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In poetry, a cinquain or quintain is a five line stanza, varied in rhyme and line, usually with the rhyme scheme ababb. An example of cinquain is the following stanza from Robert Browning's poem "Porphyria's Lover":
Murmuring how she loved me -- she Too weak, for all her heart's endeavour, To set its struggling passion free From pride, and vainer ties dissever, And give herself to me for ever.
Cinquain also has a more specialized meaning. Under the influence of Japanese poetry, the American poet Adelaide Crapsey developed a poetic form she also called a "cinquain". Hers is a short, unrhymed poem of twenty-two syllables, five lines of 2, 4, 6, 8, 2 syllables respectively.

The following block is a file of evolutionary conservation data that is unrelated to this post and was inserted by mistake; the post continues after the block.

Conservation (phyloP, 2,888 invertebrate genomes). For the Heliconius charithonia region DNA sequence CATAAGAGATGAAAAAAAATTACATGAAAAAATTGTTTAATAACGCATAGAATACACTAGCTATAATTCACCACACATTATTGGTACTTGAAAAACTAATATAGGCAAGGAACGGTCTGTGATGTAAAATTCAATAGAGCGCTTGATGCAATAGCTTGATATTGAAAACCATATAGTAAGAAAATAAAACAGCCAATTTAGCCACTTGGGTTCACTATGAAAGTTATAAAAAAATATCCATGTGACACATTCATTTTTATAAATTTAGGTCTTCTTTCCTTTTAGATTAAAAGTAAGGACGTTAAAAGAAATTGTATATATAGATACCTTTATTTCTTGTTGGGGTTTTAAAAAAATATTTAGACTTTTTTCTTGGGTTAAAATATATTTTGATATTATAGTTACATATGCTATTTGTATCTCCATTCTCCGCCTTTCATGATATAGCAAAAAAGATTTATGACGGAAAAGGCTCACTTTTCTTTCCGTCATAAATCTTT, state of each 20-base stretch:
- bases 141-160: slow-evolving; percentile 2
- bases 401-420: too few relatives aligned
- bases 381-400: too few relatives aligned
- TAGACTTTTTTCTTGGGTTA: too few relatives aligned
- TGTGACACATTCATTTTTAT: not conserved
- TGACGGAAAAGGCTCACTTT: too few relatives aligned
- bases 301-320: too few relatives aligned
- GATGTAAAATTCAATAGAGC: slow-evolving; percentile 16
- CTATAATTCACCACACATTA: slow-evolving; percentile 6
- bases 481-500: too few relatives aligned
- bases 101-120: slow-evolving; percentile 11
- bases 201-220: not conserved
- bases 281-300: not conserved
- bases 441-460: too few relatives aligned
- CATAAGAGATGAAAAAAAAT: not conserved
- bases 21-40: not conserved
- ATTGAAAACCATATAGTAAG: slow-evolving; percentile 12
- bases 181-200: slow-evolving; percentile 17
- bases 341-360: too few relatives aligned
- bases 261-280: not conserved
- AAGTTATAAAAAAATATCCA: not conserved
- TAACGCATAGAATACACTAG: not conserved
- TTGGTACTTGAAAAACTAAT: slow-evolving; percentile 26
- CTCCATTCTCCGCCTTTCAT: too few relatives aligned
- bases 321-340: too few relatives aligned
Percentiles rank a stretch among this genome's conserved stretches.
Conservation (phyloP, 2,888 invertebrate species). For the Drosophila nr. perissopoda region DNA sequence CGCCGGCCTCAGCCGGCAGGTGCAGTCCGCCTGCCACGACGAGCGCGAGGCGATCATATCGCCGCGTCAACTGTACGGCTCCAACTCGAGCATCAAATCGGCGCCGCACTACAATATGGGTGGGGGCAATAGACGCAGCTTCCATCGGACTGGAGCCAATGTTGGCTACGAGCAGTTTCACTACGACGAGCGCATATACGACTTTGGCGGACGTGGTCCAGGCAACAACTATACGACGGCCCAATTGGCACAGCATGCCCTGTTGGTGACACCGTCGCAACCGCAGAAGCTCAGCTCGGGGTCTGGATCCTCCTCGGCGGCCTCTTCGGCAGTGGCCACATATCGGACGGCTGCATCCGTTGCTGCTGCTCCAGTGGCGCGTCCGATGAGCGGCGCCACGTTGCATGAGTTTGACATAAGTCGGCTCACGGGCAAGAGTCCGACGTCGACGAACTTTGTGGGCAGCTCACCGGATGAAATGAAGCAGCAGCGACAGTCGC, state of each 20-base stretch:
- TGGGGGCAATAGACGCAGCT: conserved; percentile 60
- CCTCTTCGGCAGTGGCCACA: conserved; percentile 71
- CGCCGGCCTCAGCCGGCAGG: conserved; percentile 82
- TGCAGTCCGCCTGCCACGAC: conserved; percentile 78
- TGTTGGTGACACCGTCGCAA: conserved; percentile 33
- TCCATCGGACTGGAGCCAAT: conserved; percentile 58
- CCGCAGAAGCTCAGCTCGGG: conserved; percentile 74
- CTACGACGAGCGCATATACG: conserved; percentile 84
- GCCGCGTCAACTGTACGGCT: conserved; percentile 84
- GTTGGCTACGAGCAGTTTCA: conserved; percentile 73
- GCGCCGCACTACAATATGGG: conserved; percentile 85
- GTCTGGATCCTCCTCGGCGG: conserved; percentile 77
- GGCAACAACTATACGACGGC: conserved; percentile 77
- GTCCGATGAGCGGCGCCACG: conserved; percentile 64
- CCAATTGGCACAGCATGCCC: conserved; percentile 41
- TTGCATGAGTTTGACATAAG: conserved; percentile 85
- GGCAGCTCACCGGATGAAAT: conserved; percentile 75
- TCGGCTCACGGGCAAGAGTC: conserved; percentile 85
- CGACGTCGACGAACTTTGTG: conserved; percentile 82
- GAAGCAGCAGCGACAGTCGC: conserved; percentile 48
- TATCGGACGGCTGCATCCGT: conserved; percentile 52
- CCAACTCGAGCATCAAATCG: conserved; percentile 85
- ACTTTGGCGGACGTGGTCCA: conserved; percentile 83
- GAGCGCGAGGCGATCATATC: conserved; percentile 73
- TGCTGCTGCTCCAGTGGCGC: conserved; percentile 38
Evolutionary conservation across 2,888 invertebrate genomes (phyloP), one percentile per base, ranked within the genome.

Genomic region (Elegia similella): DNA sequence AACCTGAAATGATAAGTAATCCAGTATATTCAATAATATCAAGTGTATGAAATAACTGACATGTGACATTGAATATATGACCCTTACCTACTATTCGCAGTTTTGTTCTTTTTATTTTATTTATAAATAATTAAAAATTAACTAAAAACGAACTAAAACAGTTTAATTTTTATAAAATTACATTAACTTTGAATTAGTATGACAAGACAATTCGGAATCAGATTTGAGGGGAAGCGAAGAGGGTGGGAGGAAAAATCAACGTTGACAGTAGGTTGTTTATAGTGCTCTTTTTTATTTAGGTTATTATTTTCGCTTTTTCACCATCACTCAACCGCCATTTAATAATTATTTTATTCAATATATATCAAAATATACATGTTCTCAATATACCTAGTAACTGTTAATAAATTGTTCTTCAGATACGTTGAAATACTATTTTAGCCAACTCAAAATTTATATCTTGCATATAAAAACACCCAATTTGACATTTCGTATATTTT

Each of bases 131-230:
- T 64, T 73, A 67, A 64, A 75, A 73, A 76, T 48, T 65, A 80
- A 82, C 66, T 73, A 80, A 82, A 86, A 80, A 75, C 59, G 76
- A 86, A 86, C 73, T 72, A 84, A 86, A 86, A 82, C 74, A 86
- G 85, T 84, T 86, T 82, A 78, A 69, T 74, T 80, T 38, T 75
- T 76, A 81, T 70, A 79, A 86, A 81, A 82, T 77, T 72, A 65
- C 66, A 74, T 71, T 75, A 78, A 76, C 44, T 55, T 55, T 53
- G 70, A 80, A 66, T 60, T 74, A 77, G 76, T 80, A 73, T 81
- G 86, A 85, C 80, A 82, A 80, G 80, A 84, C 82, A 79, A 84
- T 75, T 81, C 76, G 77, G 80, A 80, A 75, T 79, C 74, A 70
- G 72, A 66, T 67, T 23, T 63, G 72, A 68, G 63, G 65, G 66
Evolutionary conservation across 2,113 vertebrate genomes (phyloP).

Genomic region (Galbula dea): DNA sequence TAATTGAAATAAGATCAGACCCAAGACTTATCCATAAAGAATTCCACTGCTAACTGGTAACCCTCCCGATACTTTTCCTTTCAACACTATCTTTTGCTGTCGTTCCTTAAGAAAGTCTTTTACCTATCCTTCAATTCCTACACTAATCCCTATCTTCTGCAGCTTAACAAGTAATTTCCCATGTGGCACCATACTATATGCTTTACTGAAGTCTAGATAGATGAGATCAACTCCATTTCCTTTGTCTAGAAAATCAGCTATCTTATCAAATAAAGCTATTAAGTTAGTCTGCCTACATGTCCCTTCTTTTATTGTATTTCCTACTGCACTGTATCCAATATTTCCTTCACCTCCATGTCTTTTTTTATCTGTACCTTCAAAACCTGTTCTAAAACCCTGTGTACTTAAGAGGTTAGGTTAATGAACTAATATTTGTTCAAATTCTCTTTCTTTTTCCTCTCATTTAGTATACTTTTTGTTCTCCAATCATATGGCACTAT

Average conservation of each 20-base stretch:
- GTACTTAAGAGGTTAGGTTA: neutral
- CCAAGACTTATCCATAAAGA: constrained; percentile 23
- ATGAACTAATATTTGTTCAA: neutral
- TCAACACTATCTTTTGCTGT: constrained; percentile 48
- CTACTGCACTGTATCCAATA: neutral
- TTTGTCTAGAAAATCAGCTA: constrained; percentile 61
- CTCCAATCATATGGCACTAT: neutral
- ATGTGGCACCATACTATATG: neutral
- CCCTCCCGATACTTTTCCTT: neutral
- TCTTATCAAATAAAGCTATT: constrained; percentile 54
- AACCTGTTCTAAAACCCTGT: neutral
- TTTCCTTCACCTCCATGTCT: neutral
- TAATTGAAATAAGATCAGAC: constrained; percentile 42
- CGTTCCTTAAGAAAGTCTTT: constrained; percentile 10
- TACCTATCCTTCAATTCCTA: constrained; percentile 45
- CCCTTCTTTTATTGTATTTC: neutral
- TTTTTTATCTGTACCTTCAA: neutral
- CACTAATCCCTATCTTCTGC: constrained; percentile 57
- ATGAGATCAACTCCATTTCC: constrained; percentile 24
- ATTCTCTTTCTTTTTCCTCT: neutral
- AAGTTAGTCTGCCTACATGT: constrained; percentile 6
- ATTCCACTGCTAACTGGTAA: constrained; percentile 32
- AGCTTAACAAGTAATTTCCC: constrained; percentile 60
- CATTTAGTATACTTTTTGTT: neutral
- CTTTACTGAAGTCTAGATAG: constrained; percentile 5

Her cinquains were published posthumously in 1915 in her The Complete Poems. Cinquains became better known through the work of Carl Sandburg (Cornhuskers, 1918) and Louis Utermeyer (Modern American Poetry, 1919). Here is the Crapsey cinquain "Triad":
These be Three silent things: The falling snow... the hour Before the dawn... the mouth of one Just dead.